Is confession good for the soul? Judas confessed his sin to those in charge of distributing the atonement, but in the end he murdered himself.
Why, then, do we Lutherans retain the confession of sins? To this, our Apology (that is, “Defense”) of the Augsburg Confession answers: “For we also retain confession, especially on account of the absolution, as being the word of God which, by divine authority, the power of the keys pronounces upon individuals. Therefore it would be wicked to remove private absolution from the Church.” (Apology VI:2)
The problem in today’s reading is that the wicked priests knew nothing of absolution! They did not point Judas to the Temple sacrifices, much less to the Messiah to Whom those sacrifices pointed (and Whom they now had under trial and on the way to crucifixion), so that they might give him Christ’s atonement to trust in for forgiveness and life. Instead, having thrown away the Messiah, having thrown away the significance of the sacrifices, having perverted the Temple—the place of God’s presence—into a place for those hungry for power and wealth, they told this one who had served them and betrayed his Master, to do the impossible. Their words mean this: “Fix your sins yourself.”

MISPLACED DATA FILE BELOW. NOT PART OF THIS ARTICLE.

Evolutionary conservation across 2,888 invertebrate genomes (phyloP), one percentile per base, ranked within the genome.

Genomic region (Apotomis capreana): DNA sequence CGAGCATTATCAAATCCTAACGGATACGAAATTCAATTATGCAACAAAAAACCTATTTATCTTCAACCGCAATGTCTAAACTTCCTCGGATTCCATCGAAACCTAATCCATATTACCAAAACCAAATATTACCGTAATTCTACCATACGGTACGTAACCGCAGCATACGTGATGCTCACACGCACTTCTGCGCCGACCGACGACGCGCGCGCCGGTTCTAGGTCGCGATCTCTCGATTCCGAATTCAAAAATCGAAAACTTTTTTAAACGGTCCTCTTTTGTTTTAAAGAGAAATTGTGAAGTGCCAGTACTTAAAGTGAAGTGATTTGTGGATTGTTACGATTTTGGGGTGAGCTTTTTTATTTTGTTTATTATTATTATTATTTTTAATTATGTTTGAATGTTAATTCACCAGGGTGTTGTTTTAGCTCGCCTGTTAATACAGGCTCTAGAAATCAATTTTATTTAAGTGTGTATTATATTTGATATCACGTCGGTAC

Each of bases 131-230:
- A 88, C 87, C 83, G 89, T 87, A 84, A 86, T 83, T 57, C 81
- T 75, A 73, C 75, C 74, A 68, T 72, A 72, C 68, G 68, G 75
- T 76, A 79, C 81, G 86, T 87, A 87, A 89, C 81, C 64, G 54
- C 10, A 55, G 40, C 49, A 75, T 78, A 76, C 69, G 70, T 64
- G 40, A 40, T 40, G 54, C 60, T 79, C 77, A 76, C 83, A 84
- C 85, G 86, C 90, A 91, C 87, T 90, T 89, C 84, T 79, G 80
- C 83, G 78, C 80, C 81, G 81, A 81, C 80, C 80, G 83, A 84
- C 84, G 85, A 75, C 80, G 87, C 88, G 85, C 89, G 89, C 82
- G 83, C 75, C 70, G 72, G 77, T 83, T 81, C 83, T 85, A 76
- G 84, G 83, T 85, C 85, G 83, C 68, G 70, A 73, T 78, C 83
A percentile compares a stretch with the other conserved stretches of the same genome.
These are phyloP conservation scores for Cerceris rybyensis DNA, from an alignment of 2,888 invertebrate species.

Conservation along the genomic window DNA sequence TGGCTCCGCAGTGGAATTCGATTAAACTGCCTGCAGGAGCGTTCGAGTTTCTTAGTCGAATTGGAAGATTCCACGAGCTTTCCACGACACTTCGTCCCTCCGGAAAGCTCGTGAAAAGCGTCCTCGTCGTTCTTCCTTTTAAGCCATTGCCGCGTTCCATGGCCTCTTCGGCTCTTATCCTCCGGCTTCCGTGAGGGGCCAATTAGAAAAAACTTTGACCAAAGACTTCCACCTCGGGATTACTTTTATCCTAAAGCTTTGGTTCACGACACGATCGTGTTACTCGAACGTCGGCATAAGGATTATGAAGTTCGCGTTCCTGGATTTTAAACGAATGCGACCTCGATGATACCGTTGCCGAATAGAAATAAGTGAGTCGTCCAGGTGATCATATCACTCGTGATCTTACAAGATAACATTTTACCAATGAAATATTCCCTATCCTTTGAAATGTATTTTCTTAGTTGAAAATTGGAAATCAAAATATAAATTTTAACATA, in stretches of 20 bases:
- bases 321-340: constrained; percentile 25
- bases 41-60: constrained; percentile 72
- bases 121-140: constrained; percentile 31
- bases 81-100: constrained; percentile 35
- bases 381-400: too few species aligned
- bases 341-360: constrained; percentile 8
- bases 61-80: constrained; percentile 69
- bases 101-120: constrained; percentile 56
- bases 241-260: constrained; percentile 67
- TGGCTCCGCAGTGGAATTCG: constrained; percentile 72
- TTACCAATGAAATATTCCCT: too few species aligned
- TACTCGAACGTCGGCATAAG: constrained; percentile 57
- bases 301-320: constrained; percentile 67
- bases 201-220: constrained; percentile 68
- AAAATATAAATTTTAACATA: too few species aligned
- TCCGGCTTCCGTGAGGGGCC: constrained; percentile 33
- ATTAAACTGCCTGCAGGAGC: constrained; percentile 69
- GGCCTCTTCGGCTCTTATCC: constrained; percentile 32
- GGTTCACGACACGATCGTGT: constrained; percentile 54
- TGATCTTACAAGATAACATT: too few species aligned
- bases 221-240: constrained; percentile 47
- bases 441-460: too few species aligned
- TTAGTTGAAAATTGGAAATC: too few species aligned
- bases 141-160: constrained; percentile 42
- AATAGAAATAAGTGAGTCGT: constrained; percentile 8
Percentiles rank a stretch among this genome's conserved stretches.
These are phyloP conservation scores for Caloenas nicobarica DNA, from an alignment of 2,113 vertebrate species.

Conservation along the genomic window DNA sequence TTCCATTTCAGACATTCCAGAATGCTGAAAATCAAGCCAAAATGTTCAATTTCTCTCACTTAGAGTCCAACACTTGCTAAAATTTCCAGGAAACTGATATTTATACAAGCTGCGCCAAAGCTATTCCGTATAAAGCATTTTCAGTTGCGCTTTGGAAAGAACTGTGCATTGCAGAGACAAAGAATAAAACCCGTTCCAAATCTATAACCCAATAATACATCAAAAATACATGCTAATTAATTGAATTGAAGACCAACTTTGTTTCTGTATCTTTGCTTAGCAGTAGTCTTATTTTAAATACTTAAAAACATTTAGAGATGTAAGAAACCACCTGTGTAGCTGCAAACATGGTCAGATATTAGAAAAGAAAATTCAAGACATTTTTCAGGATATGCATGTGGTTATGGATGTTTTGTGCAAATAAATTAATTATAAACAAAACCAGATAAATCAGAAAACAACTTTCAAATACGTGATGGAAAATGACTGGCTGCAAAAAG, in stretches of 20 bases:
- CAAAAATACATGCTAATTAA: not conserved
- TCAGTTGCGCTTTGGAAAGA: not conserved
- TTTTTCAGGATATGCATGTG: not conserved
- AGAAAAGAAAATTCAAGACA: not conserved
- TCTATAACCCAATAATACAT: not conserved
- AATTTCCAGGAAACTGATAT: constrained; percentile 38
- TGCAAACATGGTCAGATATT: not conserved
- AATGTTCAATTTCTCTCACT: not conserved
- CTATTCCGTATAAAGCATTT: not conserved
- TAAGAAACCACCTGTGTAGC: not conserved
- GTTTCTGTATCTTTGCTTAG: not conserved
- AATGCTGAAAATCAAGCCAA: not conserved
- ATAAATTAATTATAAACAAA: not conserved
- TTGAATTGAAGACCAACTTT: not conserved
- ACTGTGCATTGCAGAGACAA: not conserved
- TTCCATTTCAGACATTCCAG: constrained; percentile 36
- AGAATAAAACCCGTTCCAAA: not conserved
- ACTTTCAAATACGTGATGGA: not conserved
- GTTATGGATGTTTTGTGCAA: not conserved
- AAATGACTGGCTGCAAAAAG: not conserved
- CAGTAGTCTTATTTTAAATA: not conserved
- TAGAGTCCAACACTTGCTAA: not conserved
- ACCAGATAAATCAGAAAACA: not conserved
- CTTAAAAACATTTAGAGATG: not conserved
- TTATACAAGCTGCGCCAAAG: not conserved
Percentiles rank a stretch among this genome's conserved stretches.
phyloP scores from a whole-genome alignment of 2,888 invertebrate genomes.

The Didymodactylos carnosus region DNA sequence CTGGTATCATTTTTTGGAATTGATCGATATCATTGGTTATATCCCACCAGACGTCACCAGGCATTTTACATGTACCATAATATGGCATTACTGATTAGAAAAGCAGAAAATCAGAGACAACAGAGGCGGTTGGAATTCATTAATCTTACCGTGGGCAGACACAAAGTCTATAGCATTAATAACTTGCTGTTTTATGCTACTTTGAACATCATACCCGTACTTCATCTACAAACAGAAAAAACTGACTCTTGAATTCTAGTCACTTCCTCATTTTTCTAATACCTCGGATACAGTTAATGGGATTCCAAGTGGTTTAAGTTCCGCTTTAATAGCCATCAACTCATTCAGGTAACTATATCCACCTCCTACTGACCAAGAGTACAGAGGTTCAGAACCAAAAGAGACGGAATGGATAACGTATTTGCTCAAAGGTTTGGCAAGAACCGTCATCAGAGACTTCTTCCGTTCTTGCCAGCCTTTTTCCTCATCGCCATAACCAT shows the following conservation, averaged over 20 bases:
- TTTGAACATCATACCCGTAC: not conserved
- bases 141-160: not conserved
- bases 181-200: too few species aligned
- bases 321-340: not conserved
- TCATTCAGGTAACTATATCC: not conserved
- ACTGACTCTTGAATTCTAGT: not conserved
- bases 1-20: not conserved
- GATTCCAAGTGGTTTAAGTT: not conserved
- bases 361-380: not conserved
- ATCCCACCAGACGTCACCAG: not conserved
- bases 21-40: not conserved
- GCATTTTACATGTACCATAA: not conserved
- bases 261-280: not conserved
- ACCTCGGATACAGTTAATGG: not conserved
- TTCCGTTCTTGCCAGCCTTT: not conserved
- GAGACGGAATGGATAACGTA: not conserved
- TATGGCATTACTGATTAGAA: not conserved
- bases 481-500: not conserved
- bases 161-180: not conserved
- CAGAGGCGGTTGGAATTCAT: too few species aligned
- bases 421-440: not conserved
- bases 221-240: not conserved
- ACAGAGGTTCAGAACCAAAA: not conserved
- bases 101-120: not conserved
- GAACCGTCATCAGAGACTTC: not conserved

Oh, the horror that must have overcome Judas, the absolute despair! He had thrown off Jesus, and if he understood nothing else, he knew that he was now a murderer of the innocent. From those who should have given God’s forgiveness, he received none, even while God the Son was in the midst of suffering to earn forgiveness for everyone!
“We…retain confession…on account of the absolution.” May our hearts be ever fixed upon this treasure of Christ!